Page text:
As a surprise ending to this story, I was thrilled to find that Gamespot had finally gone ahead and published a highly-favorable review of The Path just a few days ago (complete with 8.0 rating) ; a game that is sure to cause a great divide among the readers who choose to follow the reviewer's advice. Especially worth noting is that the man behind this risky text is none other than Kevin VanOrd, who goes on to examine the game's unusual merits in clear, literate language. To me, this makes one thing clear above all else: that Mr. VanOrd is an opinionated, open-minded critic capable of nuance and bold partiality. After all, one doesn't go championing Assassin's Creed and Metal Gear Solid 4 on the same terms as Flower and Everyday Shooter without some sense of purpose (or at least of passion), and I believe such virtues are valuable to the growth of the art form as a whole. At the same time, this just goes to show that one's opinion remains just that, and that a critical mind will take it to heart to scan various sources before making a stand of its own.

Sunday, August 9, 2009

Playing Catch-up

From what I have posted thus far, you may have gathered that I have spent a fair bit of the summer "catching up" with some of the most acclaimed and/or discussed video games of the last few years. It's a funny thing, arriving at the party late and having a go at the left-overs ; a bit like waiting for a movie to come out on DVD, once everything has already been said. At the same time, playing from such a Critical Distance can prove a wonderful occasion to sift once again through the discourse surrounding the games and to tackle the origins of some current trends in game design hands-on ; in short, to experience the works in a way that was perhaps not intended, but that can still shed light on certain overlooked aspects.

Concentrating on those big, "important" games, however, has led me to neglect the freeware brewings of the independents for some time, which upset me a tiny bit. Part of the reason for this was that the last "big" indie, IGF winner Blueberry Garden (on which I will have more to say), had satisfied me so completely. Another part of it was that, although I seemed able to keep track of which efforts were garnering buzz at the moment, I simply couldn't get into the wholly different mindset that these little games require from the player. Still, the best part about following indie gaming is that a few months or even weeks of absence is likely to spin as many single interesting titles as a few years in the mainstream market ; games of much smaller scope, obviously, but definitely not lacking as far as design or creative chops are concerned.

Here are the links to a few games I have caught up with in the last couple of weeks, each followed by the reason that I think you should play them for.

Alabaster - Led by interactive fiction guru Emily Short, this fascinating take on a familiar tale features acute and suspenseful writing, impeccably managed by a smooth interface. Multiple plays recommended.

Aubergine Sky - Confident and carefully written, this promising "true story" from Jonathan Whiting follows in the wake of Daniel Benmergui, attaining intimacy through simple design and elegant mechanics.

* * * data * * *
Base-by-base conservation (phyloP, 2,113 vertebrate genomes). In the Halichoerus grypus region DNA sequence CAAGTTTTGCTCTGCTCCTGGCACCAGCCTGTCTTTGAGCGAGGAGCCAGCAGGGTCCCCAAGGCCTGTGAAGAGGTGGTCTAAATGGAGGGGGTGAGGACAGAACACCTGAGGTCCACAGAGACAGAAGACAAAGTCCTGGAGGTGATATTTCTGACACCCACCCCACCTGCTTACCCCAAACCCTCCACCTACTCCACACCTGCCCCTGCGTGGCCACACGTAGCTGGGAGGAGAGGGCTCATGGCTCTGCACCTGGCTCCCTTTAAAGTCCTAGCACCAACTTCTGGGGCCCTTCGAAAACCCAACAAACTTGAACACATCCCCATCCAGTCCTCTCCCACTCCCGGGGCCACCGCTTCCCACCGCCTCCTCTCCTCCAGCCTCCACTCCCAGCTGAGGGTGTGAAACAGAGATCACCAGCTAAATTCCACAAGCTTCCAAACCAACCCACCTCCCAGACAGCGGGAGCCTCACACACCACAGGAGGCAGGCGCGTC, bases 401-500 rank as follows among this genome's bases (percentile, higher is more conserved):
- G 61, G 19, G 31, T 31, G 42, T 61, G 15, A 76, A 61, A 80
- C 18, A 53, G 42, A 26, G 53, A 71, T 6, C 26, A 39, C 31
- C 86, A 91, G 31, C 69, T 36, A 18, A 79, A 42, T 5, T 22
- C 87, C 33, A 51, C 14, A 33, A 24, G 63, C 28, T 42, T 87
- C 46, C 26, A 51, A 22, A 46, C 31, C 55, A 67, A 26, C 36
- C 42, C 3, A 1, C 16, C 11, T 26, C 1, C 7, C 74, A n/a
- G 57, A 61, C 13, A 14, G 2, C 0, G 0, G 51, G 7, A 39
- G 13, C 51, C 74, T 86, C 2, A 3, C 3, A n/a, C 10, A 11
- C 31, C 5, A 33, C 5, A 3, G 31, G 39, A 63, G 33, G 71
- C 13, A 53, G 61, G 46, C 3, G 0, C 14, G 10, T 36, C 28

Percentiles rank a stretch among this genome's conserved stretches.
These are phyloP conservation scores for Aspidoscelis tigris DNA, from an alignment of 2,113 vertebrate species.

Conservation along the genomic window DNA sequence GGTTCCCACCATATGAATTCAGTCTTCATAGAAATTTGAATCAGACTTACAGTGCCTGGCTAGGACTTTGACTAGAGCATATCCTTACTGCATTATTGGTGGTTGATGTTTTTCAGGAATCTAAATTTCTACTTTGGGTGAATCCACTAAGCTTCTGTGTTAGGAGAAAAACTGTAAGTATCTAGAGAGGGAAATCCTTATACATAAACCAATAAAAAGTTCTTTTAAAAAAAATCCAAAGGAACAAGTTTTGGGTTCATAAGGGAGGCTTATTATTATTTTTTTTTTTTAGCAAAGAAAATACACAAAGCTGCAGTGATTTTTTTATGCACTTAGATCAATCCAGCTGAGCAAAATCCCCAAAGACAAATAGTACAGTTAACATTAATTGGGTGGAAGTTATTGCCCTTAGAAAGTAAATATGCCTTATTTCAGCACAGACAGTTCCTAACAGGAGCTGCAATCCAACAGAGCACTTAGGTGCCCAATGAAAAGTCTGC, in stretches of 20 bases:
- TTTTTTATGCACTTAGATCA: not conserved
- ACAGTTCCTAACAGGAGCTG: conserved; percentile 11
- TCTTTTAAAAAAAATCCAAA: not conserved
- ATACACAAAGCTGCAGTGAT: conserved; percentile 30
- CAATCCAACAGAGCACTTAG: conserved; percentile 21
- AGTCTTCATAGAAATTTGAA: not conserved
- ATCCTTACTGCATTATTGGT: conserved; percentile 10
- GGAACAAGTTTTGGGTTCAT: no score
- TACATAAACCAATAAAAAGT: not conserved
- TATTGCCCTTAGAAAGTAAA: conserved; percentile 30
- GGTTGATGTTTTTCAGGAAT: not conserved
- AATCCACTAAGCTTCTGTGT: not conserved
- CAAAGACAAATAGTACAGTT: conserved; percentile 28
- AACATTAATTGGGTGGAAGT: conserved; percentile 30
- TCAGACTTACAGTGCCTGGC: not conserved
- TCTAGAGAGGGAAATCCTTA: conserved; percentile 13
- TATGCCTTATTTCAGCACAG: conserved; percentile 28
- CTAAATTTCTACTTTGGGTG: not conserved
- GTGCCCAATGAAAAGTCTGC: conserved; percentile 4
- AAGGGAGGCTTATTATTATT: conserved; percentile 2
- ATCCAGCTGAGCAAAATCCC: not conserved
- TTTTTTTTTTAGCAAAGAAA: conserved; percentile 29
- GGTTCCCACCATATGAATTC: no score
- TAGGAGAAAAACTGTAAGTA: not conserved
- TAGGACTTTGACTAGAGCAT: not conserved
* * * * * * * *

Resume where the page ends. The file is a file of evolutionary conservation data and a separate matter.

The Beggar - Dropping from out of nowhere, this microscopic webgame slightly reminiscent of Passage turns out to be one of the most eloquent and smartly-conceived "gamey" works of the year. All the best for developer Scott Brodie.

Heed - As close to theater as a video game could get without selling its soul, this short AGS effort touches on themes of esoteric spirituality through appropriately austere puzzles and art design. Hypnotic work from Ben Chandler.

MoneySeize - Probably the less "arty" title of this bunch, Matt Thorson's latest is one of the most inspired exercises in pure, infuriating platforming since... Matt Thorson's own FLail. Excellent layouts and sense of flow throughout.

Rosemary - This short student project from MIT, as flawed as it is gorgeous, almost fulfills the potential of a truly novel mechanic in gaming. Polished and expanded upon, one could see the concept taking on tremendous dimensions.

Tanaka's Friendly Adventure - Too small for a Game Boy cartridge, more expansive than a virtual pet, this portable-style "game" turns mindless navigation, compulsive collecting and instant characterization into a strangely compelling experience. Would be sickening if it didn't look so sincere in the first place.

Upgrade Complete - Time will tell if the so-called "meta" games, turning the conventions of gaming into one big joke (see Jesse Venbrux's mind-bending Karoshi 2.0), manage to make the slightest dent in our habits. In any case, Armor Games' second take on the trend (following the lighter Achievement Unlocked), takes no prisoners, deconstructing the dynamics of cheap reward-driven gameplay with pin-point accuracy.

Use Boxmen - Every once in a while, a charming puzzler turns up and toys around a fresh concept with such style and effortless grace that you wonder why it hasn't been done before. Greg Sergeant's latest is one such aimless endeavor, and pays you back with merry humor and irresistible music.

When Pigs Fly - Last but not least, this expertly-crafted lesson in physics and level design from Anna Anthropy/Dessgeega/Auntie Pixelante is bound to keep you glued to your keyboard, pondering the meaning of life for minutes on end (or not).

Many other indie games of 2009, especially from the first third of the year, would be absolutely deserving of any gaming enthusiast's attention. And even though my personal favorite and top priority for a write-up would be the unbearably fine Glum Buster, I hope to start featuring the sparkling "class of 2009" on a regular basis.

Wednesday, August 5, 2009

Now "Open for Traffic"

Today is the day that I start publicly sharing links to this blog, and I must confess to being a little nervous. I have worked hard over the last week to polish these first thousands of words and make them into a good read, and I hope that you enjoy what you find. I will now take a few days to collect my thoughts, and I hope to continue posting regularly, although perhaps not as often (or in shorter form). Feel free to let me know what you think!